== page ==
The Zika virus has quickly become a global health epidemic. It is named for the Zika Forest of Uganda where it was first isolated in 1947. Zika is related to dengue, yellow fever, Japanese encephalitis, and West Nile virus. Learn more about the history of the Zika virus here. (http://www.who.int/emergencies/zika-virus/history/en/)
Zika can be transmitted a variety of ways, the first of which is by mosquitoes. Zika is carried by both Aedes aegypti and Aedes albopictus mosquitoes. A single bite from either can carry the Zika virus with it. These are also the same mosquitoes that spread dengue and chikegunya. Learn more about Zika and mosquitoes here. (http://www.cdc.gov/zika/transmission/index.html)
Another transmission vector is from mother to child during pregnancy. A pregnant woman who is infected with Zika can transmit the virus to her fetus. If a woman already has Zika and becomes pregnant the virus can be transmitted to the fetus as well. To date there have been no known cases of Zika transmission through breast feeding.
The third transmission vector is through sex. Zika can be transferred to a sex partner even if the infected person shows no symptoms. Studies are under way to discover how long the Zika virus stays in bodily fluids and for how long it can be transmitted to a partner. Learn more about preventing sexual transmission of Zika here. (http://www.who.int/csr/resources/publications/zika/sexual-transmission-prevention/en/)
Most people infected with Zika will display mild or no symptoms. Physical symptoms include fever, rash, joint pain, and conjunctivitis. Zika can also cause mild headaches and muscle pain.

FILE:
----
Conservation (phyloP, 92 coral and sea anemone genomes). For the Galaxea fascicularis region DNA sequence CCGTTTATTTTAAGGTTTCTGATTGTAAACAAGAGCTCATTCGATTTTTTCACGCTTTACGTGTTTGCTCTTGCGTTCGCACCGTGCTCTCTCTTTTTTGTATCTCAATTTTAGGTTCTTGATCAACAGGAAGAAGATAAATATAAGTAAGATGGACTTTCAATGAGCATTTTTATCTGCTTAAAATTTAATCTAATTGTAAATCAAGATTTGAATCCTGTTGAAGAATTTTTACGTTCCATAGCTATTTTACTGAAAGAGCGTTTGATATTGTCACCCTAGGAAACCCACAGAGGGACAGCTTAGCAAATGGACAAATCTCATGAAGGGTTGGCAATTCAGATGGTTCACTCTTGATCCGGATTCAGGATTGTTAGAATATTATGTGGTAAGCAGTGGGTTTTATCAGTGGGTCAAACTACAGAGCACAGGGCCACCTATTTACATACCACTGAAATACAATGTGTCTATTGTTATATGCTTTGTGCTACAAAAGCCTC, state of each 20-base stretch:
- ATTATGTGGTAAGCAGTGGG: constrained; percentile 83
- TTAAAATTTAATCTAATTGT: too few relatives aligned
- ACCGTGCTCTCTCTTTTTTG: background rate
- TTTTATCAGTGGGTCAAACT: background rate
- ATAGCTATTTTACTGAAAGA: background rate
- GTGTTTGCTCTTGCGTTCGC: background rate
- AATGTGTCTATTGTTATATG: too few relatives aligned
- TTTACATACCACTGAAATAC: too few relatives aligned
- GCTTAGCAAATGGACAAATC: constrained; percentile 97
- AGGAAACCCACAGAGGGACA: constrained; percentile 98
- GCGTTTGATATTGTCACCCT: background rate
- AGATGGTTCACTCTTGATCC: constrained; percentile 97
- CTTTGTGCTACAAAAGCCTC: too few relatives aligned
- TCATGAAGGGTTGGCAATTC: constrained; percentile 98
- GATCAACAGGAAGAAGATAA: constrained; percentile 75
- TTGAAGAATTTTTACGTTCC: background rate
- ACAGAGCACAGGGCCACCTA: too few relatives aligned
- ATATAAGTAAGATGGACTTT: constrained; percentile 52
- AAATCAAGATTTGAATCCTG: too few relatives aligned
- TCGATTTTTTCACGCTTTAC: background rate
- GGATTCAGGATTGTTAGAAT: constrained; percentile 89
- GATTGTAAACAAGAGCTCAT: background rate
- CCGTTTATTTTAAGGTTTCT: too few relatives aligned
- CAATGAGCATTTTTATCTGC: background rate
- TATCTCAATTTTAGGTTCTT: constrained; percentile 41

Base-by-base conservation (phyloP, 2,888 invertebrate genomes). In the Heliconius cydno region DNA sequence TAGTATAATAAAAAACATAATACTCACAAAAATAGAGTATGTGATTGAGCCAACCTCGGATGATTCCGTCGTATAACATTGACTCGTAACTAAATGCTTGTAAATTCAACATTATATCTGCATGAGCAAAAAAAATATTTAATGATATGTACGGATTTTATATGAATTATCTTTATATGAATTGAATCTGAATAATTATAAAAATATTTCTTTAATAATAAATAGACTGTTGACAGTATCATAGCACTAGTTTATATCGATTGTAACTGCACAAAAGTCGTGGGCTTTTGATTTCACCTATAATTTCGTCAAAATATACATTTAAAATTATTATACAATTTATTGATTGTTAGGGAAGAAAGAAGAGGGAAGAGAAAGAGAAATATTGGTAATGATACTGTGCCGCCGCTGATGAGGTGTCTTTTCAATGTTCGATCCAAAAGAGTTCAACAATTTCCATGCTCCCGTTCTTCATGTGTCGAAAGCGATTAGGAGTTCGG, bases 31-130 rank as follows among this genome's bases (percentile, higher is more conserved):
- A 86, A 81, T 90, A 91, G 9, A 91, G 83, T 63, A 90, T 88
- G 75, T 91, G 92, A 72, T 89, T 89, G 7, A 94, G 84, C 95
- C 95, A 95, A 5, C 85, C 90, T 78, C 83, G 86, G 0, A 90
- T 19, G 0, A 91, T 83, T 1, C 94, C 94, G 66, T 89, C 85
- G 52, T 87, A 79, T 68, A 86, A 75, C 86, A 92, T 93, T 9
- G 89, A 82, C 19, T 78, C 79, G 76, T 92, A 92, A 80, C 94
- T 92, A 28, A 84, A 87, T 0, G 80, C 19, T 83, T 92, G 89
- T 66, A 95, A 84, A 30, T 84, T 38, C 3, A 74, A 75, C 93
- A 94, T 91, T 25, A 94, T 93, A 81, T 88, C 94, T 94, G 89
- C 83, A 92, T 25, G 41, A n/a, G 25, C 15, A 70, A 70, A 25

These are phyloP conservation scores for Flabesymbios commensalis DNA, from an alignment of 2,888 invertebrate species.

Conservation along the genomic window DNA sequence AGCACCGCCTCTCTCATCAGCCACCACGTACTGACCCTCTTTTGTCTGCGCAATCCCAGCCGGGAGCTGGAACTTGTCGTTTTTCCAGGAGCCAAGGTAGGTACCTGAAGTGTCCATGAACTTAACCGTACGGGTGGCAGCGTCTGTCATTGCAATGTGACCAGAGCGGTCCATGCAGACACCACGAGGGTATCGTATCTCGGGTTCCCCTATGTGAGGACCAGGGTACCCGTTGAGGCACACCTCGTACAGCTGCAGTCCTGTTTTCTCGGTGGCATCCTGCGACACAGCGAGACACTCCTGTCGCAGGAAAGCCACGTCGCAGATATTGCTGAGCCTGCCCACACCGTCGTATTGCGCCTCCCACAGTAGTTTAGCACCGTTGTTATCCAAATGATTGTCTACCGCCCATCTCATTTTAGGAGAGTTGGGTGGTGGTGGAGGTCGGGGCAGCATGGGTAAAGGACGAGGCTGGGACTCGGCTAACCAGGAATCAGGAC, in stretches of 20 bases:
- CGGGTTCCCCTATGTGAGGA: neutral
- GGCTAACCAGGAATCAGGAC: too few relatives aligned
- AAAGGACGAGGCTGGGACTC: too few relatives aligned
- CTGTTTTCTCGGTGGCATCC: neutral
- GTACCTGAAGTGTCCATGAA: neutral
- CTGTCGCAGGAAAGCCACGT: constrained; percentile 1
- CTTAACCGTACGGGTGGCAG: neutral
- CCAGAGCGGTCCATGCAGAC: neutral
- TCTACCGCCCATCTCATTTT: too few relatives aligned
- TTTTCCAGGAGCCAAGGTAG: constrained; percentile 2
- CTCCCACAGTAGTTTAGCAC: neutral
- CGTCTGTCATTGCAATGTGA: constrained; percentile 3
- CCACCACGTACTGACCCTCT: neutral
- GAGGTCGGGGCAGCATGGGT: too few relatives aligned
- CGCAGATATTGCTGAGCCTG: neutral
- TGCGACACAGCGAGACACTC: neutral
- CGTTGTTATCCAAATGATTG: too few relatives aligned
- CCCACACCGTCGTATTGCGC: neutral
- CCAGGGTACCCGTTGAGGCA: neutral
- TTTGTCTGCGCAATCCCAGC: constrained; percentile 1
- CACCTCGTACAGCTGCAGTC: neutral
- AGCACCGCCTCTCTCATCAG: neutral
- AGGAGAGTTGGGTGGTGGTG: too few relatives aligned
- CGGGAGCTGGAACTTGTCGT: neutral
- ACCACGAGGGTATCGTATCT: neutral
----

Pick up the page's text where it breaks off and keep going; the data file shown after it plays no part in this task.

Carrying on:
The Zika virus can be passed from a pregnant woman to her fetus. It can cause birth defects such as microcephaly, eye defects, hearing loss, and impaired growth. Pregnant women should take extra precautions against contracting Zika. Travel to areas with Zika should be avoided. If you must travel, speak with your doctor about a safe travel plan. Learn more about Zika and Pregnancy here. (http://www.cdc.gov/zika/pregnancy/index.html)
United States Locations
The only cases of local transmission in the continental United States have been reported in Florida. However, widespread local transmission has been reported in Puerto Rico, American Samoa, and the U.S. Virgin Islands. Learn more about the US rates here. (http://www.cdc.gov/zika/geo/united-states.html) If you are planning to travel outside the U.S. you find additional resources here. (http://wwwnc.cdc.gov/travel/page/zika-travel-information)
There are several steps you can take to prevent mosquito bites. You should wear insect repellent, and you can protect your children by draping mosquito netting over their crib or stroller. Children and adults should wear long-sleeve clothing and pants to minimize exposed skin to mosquitoes. You can also repair holes in screens and take other steps to control mosquitoes around your home.
It’s important to monitor mosquito breeding areas and to be aware of any mosquito breeding problems. Then you can remove places where mosquitoes lay eggs and any nearby standing water. Baby mosquitoes need water to survive so if you remove the standing water, the mosquitoes will be forced to lay their eggs elsewhere.
For more tips on keeping yourself and your family safe from Zika, check out the CDC website here (http://www.cdc.gov/zika/comm-resources/index.html) and the WHO site here. (http://www.who.int/emergencies/zika-virus/situation-report/en/)